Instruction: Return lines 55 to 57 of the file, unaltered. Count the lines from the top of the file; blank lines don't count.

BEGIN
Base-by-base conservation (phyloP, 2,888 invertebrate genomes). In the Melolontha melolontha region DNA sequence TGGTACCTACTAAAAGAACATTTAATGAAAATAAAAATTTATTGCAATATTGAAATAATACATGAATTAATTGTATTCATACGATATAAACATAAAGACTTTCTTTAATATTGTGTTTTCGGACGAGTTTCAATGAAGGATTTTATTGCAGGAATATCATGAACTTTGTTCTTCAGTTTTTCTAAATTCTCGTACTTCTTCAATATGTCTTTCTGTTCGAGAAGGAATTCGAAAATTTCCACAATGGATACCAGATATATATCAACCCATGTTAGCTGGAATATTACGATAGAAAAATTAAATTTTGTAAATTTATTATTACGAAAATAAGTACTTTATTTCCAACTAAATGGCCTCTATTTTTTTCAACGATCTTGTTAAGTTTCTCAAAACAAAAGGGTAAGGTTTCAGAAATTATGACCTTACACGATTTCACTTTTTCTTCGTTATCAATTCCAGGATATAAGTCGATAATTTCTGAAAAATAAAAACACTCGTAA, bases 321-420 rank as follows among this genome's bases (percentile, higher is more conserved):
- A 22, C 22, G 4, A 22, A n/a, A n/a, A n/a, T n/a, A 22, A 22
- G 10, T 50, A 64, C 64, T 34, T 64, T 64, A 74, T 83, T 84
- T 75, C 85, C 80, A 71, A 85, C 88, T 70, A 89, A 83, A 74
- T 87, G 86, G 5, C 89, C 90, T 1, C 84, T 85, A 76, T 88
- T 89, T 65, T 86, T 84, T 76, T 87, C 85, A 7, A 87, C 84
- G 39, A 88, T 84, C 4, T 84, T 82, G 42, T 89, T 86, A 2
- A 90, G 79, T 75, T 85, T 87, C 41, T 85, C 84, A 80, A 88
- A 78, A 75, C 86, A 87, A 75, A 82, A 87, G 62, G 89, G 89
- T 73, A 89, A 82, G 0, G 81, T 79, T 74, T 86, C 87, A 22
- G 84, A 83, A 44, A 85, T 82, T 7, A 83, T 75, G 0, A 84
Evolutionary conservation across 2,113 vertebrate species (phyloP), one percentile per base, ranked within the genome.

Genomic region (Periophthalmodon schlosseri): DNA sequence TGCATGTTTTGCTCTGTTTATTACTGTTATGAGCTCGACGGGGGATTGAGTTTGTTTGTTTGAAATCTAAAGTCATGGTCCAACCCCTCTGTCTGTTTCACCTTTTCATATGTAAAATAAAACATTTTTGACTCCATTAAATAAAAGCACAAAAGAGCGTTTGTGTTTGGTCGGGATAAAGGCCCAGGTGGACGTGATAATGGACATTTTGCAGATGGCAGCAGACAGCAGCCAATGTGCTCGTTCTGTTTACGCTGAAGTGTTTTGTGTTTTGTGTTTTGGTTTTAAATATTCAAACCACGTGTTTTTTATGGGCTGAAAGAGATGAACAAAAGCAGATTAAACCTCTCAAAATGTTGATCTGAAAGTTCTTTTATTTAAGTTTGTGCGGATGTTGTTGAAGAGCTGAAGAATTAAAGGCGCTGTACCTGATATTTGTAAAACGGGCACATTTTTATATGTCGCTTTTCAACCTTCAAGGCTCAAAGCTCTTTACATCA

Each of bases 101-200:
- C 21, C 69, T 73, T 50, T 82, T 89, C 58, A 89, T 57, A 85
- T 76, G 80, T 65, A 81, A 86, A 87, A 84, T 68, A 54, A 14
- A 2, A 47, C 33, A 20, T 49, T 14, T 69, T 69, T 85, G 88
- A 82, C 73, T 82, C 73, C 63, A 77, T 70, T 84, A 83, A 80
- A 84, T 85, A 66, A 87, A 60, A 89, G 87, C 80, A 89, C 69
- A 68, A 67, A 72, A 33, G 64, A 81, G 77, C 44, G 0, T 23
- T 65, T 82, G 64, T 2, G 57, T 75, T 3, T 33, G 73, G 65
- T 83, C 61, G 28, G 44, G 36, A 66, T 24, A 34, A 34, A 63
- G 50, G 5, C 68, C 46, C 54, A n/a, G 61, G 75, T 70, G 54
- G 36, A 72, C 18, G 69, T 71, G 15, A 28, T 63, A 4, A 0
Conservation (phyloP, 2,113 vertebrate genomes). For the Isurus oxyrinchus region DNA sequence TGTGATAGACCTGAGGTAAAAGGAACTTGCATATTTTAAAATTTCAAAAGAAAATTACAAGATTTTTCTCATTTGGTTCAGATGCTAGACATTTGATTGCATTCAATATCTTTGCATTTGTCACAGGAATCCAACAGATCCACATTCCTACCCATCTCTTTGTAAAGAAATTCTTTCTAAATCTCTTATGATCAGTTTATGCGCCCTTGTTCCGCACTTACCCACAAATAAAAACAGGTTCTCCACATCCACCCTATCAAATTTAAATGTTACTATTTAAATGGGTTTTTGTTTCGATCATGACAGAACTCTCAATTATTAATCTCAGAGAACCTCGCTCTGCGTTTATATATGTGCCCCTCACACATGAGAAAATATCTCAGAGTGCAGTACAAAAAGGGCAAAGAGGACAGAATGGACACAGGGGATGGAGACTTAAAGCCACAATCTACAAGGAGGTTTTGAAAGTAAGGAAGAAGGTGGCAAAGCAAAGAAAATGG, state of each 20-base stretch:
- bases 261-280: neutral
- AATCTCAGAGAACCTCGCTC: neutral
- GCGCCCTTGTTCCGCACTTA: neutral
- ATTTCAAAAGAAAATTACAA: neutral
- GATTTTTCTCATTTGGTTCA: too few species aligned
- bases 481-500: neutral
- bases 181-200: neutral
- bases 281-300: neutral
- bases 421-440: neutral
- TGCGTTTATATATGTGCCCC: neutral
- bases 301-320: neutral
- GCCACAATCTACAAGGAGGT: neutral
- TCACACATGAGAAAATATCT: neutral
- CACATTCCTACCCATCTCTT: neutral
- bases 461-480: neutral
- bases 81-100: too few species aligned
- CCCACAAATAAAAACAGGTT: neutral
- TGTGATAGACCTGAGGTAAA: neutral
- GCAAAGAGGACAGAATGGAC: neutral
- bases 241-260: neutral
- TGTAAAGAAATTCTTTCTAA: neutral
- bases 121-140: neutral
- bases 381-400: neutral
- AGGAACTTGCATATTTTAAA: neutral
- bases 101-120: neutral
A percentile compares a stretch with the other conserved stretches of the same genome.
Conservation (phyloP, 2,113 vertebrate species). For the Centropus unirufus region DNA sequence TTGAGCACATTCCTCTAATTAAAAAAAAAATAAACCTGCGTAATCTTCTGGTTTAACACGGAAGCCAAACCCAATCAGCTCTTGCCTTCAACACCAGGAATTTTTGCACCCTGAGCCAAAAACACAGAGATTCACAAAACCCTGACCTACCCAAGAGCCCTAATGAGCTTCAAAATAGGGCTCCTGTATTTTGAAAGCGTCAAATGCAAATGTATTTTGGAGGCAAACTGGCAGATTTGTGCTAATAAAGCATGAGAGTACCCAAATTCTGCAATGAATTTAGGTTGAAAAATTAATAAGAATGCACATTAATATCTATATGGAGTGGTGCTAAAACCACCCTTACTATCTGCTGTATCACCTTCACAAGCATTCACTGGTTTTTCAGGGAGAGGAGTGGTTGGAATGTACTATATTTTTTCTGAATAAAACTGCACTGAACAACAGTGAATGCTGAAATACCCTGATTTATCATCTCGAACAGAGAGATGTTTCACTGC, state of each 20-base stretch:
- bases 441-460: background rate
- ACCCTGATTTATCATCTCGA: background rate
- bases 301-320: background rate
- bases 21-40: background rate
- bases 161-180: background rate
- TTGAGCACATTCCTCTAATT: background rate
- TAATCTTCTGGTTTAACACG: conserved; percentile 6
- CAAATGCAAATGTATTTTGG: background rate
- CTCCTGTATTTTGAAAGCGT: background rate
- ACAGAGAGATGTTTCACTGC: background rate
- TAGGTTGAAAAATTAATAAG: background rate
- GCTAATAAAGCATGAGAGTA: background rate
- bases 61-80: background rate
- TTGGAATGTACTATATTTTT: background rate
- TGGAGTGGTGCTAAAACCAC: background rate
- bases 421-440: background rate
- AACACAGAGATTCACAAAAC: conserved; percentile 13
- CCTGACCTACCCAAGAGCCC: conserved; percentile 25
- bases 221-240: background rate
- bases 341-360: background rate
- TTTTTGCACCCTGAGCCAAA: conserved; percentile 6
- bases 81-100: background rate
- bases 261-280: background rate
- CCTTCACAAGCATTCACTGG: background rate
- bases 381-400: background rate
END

- bases 301-320: background rate
- bases 21-40: background rate
- bases 161-180: background rate